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Appealing SSAT Errors of Fact are errors at Law

The only right of review of a decision of the SSAT is an appeal on a question of law to the courts Most significantly, such an appeal does not allow for a review on the merits. As a result, it is important for the Tribunal to provide appropriate reasons.

CAZET & FAULKNER & ANOR (SSAT APPEAL)
(2012) FLC

Court citation: [2011] FMCAfam 1157

Federal Magistrates Court of Australia

Judgment delivered 27 October 2011

Child support  Appeal from decision of SSAT  Question of law  Whether finding of fact made in the absence of any evidence.

Federal Magistrate Riethmuller FM noted in PJ & Child Support Registrar [2007] FMCAfam 829 at [38], (2007) 38 Fam LR 31, (2007) FLC

"38 The only right of review of a decision of the SSAT is an appeal on a question of law to the courts  Most significantly, such an appeal does not allow for a review on the merits. As a result, it is important for the Tribunal to provide appropriate reasons. This will usually entail careful findings of fact and clear explanations of the reasons for any decision, particularly where it involves the exercise of a discretion such as altering a child support amount."

The applicant father appealed a Social Security Appeals Tribunal (SSAT) decision which had determined that the fathers adjusted taxable income was $104,000. The father argued the SSAT erred in law in that it had found that he received distributions from his fathers estate in the 2009/2010 tax year totalling $91,093 where there was no evidence of that fact. He also argued that the capital sums he had received were income.

The court found that the trust account ledger sheets from the estates solicitor which were in evidence before the SSAT were among the documents forwarded to the court by the SSAT Principal Member under s 110K of the Registration Act. They show that in the 2009/2010 tax year, disbursements from the estate totalled $176,032.56, including one payment of $93,712 to a local council in connection with the subdivision of real estate forming part of the estate. If that one payment was deducted, the total disbursements from the estate were less than the amount the SSAT found had been distributed from the estate to the father, who was one of three beneficiaries of the estate. The court observed that there was no indication in the SSATs reasons as to how the figure of $91,093, which it found had been distributed to the father, was arrived at other than the statement that the records of the solicitors trust account for the estate show such distributions. It was contended on behalf of the father that the total distributions to him or on his account during the 2009/2010 year were $18,899.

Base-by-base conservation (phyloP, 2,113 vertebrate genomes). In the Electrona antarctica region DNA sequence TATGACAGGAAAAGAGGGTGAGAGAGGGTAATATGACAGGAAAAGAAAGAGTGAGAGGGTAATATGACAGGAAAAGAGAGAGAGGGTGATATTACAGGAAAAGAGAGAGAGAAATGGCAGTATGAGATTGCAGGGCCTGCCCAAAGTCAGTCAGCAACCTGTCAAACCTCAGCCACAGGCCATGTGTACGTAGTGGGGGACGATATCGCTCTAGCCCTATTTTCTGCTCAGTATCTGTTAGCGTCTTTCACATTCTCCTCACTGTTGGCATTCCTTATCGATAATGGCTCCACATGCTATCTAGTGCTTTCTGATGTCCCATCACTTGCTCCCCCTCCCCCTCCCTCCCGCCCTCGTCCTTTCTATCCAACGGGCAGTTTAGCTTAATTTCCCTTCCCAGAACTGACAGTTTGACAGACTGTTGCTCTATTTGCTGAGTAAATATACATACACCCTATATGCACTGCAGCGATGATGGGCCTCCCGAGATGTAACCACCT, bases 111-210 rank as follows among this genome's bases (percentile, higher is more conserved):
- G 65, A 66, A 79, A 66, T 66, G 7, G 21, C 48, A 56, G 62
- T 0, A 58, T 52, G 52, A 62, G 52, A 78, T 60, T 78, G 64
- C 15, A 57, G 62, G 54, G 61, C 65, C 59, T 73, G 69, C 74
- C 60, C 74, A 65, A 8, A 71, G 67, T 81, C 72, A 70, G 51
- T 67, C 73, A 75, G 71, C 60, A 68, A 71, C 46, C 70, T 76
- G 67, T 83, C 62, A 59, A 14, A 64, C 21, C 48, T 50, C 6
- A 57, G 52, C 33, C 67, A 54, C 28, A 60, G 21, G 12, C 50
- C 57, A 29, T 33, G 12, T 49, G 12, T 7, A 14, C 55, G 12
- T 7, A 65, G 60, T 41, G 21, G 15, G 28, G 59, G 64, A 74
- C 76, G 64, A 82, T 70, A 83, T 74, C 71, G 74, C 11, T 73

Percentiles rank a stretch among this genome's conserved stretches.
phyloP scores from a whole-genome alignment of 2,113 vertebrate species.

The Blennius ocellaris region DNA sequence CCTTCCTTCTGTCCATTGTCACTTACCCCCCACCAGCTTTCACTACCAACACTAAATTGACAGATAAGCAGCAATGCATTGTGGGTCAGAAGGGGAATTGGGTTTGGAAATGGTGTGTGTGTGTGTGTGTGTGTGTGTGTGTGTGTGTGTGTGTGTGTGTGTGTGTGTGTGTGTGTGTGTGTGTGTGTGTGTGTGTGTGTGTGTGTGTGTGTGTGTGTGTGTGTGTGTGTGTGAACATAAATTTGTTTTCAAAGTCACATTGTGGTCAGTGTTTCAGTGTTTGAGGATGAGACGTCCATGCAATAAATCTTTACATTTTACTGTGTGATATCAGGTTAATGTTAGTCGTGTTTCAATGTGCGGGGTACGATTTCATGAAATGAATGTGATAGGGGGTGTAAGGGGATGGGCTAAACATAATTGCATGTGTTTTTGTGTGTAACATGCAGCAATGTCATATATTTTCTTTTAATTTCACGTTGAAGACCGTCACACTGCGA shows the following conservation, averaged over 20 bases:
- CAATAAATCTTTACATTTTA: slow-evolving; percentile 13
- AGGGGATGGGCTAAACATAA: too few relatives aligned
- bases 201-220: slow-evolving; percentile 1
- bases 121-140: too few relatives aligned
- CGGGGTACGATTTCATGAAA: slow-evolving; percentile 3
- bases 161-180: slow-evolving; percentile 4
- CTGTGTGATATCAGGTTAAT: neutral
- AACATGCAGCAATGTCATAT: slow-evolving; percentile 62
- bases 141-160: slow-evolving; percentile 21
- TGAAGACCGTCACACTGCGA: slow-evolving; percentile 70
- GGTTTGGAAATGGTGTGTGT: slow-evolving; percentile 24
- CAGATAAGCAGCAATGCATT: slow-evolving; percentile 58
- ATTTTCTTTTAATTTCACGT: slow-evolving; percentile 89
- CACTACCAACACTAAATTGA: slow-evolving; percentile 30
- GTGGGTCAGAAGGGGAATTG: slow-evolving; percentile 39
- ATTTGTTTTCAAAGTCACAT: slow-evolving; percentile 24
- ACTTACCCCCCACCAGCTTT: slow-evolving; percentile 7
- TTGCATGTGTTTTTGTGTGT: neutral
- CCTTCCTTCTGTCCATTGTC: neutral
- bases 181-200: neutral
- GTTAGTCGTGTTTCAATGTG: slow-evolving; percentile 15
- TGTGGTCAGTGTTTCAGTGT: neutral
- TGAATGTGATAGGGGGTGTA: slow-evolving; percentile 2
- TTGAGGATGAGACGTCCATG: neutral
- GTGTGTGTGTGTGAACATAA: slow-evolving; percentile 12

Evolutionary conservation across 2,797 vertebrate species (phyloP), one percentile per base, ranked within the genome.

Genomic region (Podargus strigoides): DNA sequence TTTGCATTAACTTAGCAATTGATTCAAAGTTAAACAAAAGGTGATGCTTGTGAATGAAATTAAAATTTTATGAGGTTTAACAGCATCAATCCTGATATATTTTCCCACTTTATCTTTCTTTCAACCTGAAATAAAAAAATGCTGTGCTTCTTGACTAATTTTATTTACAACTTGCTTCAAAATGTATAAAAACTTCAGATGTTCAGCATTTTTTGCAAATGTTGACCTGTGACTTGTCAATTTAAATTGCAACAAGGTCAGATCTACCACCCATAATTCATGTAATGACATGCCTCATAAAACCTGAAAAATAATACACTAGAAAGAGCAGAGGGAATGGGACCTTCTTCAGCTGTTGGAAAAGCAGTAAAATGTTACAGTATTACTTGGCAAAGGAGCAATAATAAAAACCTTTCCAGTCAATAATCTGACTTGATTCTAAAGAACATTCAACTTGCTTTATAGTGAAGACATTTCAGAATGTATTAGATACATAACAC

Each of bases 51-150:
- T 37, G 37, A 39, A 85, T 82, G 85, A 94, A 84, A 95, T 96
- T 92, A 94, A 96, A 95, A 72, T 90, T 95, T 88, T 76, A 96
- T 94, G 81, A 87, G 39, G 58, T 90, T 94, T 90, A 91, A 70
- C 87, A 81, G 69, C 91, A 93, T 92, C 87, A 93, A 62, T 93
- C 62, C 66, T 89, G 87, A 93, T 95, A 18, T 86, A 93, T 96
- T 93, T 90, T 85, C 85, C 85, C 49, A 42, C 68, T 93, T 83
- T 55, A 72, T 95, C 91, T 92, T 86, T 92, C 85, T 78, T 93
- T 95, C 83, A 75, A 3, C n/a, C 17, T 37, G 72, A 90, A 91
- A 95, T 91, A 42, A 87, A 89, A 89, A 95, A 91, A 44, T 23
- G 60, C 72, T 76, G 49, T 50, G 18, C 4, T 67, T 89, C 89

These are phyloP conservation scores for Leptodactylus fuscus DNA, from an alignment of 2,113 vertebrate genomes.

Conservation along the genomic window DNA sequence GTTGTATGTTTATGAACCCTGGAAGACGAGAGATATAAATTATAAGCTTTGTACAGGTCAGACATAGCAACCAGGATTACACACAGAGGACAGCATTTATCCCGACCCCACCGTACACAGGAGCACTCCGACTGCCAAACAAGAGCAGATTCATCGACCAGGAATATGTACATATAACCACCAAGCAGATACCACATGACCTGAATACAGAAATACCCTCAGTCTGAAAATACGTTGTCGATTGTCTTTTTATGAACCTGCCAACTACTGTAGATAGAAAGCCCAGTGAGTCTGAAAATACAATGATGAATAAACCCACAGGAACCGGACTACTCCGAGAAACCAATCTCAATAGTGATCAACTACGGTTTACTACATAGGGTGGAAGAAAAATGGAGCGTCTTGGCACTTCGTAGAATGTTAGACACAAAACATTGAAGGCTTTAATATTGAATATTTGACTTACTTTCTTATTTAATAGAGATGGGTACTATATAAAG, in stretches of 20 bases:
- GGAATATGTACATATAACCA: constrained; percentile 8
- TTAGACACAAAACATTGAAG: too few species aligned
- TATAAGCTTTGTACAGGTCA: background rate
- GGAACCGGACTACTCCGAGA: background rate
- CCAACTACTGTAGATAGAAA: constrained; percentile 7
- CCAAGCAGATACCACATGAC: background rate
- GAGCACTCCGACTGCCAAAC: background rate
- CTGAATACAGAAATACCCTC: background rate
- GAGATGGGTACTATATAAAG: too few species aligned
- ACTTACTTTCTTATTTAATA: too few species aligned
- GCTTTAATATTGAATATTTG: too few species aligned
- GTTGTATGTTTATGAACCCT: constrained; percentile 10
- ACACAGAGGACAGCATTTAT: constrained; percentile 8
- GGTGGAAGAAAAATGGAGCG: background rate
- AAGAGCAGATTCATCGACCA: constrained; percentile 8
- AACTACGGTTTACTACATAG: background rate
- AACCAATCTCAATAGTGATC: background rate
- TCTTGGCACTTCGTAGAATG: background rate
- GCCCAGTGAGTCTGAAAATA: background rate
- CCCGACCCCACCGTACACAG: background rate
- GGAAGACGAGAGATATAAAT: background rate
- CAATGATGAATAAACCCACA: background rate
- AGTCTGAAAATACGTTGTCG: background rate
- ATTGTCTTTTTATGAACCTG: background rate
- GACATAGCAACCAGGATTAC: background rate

The court cited Mansfield J in Comcare v Moon [2003] FCA 569, (at [33]):

    33.  Care must be taken not to convert questions of fact into questions of law. The Tribunal, moreover, does not commit an error of law merely because it finds facts wrongly or upon a doubtful basis, or because it adopts unsound reasoning: Minister for Immigration & Multicultural Affairs v Rajalingam [1999] FCA 719; (1999) 93 FCR 220 at 257; Willcocks v Comcare [2001] FCA 1315 at [6]. If there is any evidence rationally and legally capable of supporting a finding of fact, then the finding of fact does not involve an error of law. That is so even if there is a significant body of evidence pointing to a contrary finding of fact. And the decision as to what evidence is to be accepted is a matter for the administrative decision maker and not for the Court. It is not the function of the Court on an application such as the present to review the Tribunals findings of fact and to substitute its view of the facts for those of the Tribunal.

Held: for the applicant.

Having considered Comcare and Moon the court found that there was no evidence rationally or legally capable of supporting [the] finding of fact that the applicants income was $91,093. It found that the SSAT had not explained how it arrived at the figure of $91,093, other than asserting that the trust account ledger shows this figure. The court found that the total distributions from the estate over the relevant year, apart from a payment to a local council for subdivision expenses, were less than the amount the SSAT found to have been distributed to the father and there was no identifiable basis on which any part of the payment to the local council could be regarded as a distribution to the father. On that basis the court found that there was no evidence on which the SSAT could have made the finding it made and therefore the error was on a question of law and the decision could not stand.

Appearances:

Solicitor for the applicant: Mr Brent.

Respondent in person.

No appearance for the 2nd respondent.

Before: Halligan FM.